Monday, August 31, 2009

Parsing the Health Care Reform Polling Data

As Congress prepares to return home from it's cherished recess, the debate over health care reform stands as the most contentious issue the country is currently dealing with. As such, public opinion polls on the subject are being monitored with a level of vigilance which suggests either ignorance or disregard for these polls' margins of error. Nevertheless, the polls are instructive insofar as offering a reasonably representative snapshot of American opinion. The data I'm using in the following discussion was taken from the most recent NBC News/Wall Street Journal Survey, dated July 2009. The poll interviewed 1011 adults; all but 100 were reached via land-line.

The majority of discussion pertaining to health care reform has, in my opinion, fostered an under appreciation for the role that age plays in determining one's stance on the subject. Perhaps this is because it is easier for the media to discuss this issue in terms of either broad ideological preferences of weak v strong government, or class based, "ability to pay v not" scenarios. Whatever the underlying reasons may be, I believe it's distracted us from the obvious reality that voters tend to advocate for - or against - those policies which they perceive to be the most personally advantageous. For voters who are currently Medicare beneficiaries - or are close enough to the age of eligibility to ascertain that the system will still be solvent at the time of their eligibility - the personally advantageous option is to oppose health care reform. The justification is simply that any new health entitlement program would be partially funded through changes to Medicare; this doesn't necessarily mean cuts to benefits, but seniors would prefer not to test the government on this one. Younger voters on the other hand, are well aware that Medicare will not exist in it's current form by the time they are eligible. They are also somewhat cognizant of the fact that rising health care costs have, over the past decade, taken the place of substantive salary increases. That being said, let's look at the age dispersion from the most recent NBC/WSJ poll:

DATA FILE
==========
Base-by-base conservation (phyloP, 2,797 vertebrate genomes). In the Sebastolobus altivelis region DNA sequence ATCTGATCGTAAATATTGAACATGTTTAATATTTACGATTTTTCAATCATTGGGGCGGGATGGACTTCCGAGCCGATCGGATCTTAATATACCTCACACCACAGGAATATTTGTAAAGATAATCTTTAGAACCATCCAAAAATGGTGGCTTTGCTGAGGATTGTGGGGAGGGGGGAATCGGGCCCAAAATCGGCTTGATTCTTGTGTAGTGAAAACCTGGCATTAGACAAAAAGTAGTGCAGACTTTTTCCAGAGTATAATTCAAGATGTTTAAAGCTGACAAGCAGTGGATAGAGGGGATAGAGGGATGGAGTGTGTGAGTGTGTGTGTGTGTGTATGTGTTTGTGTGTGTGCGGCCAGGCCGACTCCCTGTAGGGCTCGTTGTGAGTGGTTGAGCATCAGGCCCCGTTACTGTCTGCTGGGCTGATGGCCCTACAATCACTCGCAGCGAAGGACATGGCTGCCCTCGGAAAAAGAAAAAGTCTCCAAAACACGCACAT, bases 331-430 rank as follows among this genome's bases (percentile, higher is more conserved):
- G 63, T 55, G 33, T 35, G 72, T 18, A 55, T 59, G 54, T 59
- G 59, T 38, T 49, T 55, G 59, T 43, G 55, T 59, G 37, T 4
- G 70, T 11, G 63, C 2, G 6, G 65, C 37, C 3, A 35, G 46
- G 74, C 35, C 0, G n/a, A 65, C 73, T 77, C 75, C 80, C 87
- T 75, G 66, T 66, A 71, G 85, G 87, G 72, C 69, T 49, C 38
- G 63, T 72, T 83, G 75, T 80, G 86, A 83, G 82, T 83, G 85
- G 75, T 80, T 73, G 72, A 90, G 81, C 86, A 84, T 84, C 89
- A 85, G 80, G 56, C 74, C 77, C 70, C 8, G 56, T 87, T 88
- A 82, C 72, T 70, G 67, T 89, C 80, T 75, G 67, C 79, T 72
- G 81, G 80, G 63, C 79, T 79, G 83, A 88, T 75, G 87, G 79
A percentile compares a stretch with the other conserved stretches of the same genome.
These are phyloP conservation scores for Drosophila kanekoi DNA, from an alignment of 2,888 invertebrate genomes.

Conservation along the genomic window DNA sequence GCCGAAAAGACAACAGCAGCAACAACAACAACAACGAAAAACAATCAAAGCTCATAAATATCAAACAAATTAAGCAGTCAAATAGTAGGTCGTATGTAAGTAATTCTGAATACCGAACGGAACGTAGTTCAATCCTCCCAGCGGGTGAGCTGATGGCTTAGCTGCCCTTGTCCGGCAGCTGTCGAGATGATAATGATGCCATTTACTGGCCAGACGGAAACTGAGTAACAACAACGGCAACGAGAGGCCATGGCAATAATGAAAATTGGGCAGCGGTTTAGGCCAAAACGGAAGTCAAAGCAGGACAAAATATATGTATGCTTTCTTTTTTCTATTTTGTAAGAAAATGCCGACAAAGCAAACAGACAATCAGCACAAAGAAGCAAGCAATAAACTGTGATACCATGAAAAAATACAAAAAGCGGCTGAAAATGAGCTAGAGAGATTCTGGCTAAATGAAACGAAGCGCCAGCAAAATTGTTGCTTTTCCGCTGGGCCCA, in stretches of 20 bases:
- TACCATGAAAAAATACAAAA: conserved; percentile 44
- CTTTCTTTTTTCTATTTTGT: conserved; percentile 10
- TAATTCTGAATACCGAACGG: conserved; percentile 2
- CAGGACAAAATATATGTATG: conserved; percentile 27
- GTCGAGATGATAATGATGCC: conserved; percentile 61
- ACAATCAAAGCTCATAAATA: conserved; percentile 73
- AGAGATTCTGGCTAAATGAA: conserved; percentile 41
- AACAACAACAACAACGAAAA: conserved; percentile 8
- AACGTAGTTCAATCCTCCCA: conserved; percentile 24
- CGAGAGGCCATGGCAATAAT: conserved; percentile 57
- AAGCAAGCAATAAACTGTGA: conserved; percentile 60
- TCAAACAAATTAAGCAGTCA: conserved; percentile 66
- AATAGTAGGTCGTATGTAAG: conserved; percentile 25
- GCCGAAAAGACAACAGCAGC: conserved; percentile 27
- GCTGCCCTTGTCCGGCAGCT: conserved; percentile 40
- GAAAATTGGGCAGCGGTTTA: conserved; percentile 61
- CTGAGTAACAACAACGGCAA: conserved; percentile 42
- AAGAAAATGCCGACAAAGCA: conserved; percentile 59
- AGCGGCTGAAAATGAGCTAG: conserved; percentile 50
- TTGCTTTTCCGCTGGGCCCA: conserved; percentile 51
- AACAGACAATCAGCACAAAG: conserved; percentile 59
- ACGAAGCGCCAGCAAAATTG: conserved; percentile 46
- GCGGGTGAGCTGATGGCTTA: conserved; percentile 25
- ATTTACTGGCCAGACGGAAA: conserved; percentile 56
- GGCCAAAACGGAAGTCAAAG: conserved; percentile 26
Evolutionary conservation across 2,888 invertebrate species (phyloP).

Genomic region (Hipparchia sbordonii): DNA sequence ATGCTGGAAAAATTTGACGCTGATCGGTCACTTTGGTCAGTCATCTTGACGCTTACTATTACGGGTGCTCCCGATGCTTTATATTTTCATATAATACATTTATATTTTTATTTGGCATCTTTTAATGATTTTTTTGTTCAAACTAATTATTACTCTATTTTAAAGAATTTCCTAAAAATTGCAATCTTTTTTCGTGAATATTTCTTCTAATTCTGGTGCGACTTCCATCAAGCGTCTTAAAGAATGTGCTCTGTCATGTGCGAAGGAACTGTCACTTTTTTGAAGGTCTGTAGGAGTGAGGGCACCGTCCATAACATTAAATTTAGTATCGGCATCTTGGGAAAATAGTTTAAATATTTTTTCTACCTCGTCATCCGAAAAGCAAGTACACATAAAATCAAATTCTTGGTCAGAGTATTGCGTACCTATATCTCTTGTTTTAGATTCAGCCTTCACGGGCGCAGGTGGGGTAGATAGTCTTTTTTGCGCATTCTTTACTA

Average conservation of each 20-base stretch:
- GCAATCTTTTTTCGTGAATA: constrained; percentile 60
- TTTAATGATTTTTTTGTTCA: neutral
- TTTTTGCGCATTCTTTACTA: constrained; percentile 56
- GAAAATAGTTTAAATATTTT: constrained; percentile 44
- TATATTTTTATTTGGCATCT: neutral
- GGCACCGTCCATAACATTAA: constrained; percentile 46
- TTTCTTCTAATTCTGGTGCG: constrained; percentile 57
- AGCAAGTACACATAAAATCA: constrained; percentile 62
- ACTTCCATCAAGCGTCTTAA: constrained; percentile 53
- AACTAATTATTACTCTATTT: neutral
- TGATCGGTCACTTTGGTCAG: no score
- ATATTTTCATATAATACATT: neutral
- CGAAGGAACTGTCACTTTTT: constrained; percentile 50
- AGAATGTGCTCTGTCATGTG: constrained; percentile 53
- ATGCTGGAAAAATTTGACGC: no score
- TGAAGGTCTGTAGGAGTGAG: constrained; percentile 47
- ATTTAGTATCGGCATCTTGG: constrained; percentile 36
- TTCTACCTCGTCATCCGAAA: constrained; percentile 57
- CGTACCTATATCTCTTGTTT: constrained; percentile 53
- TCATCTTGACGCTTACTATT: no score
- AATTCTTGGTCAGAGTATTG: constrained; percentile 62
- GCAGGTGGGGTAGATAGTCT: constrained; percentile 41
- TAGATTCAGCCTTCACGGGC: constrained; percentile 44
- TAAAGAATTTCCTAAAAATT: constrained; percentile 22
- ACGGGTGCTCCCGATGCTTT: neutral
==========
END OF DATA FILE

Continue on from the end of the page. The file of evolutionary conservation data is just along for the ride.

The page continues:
The age dispersion of the poll's respondents indicates that 50 years old is the 50th percentile; in other words, half of respondents are below 50 years old, and half are below 50 years old. While keeping the age of the poll's respondents in mind, let's move to what I consider to be the most compelling question of the survey: Would you find it acceptable to fund the current health care proposal by reducing payments to hospitals and drug makers for the services or products they provide to patients on Medicaid or Medicare? Below is a chart showing how respondent's answered that question:
With a ~3% margin of error for this survey, you can see that the two answers are statistically very close. My guess is that those between the ages of 18 and 49 answered with a majority "Acceptable" response, and those over 50 responded "Not Acceptable". I'd also guess that as you get closer to the 50th percentile (50 years), the rate of those responding "Not Sure" increases.

Now, however, let me introduce the game-changer: those in the 55+ age bracket show up to the voting booths in far greater numbers than any other age group. Furthermore, this group's voting influence increases significantly during mid-term elections (think 2010). Voters over 55 show up in heavy numbers at both Presidential elections and the mid-terms; younger voters have been known to get excited over a Presidential candidate (think Obama) and increase their turnout at that election, only to dissipate,lose interest, etc. by the time mid-terms roll around. Obviously, this has Congress worried.

Perhaps the above dynamic represents the largest flaw in President Obama's strategy of tossing the health care idea to Congress, and settling into a "hands-off" management approach. I'll reserve final judgment of that strategy until all is said and done; however, should the health reform effort fail, fault may lie with the politically powerful President who ceded the majority of the process to a mid-term fearing Congress. Sphere: Related Content

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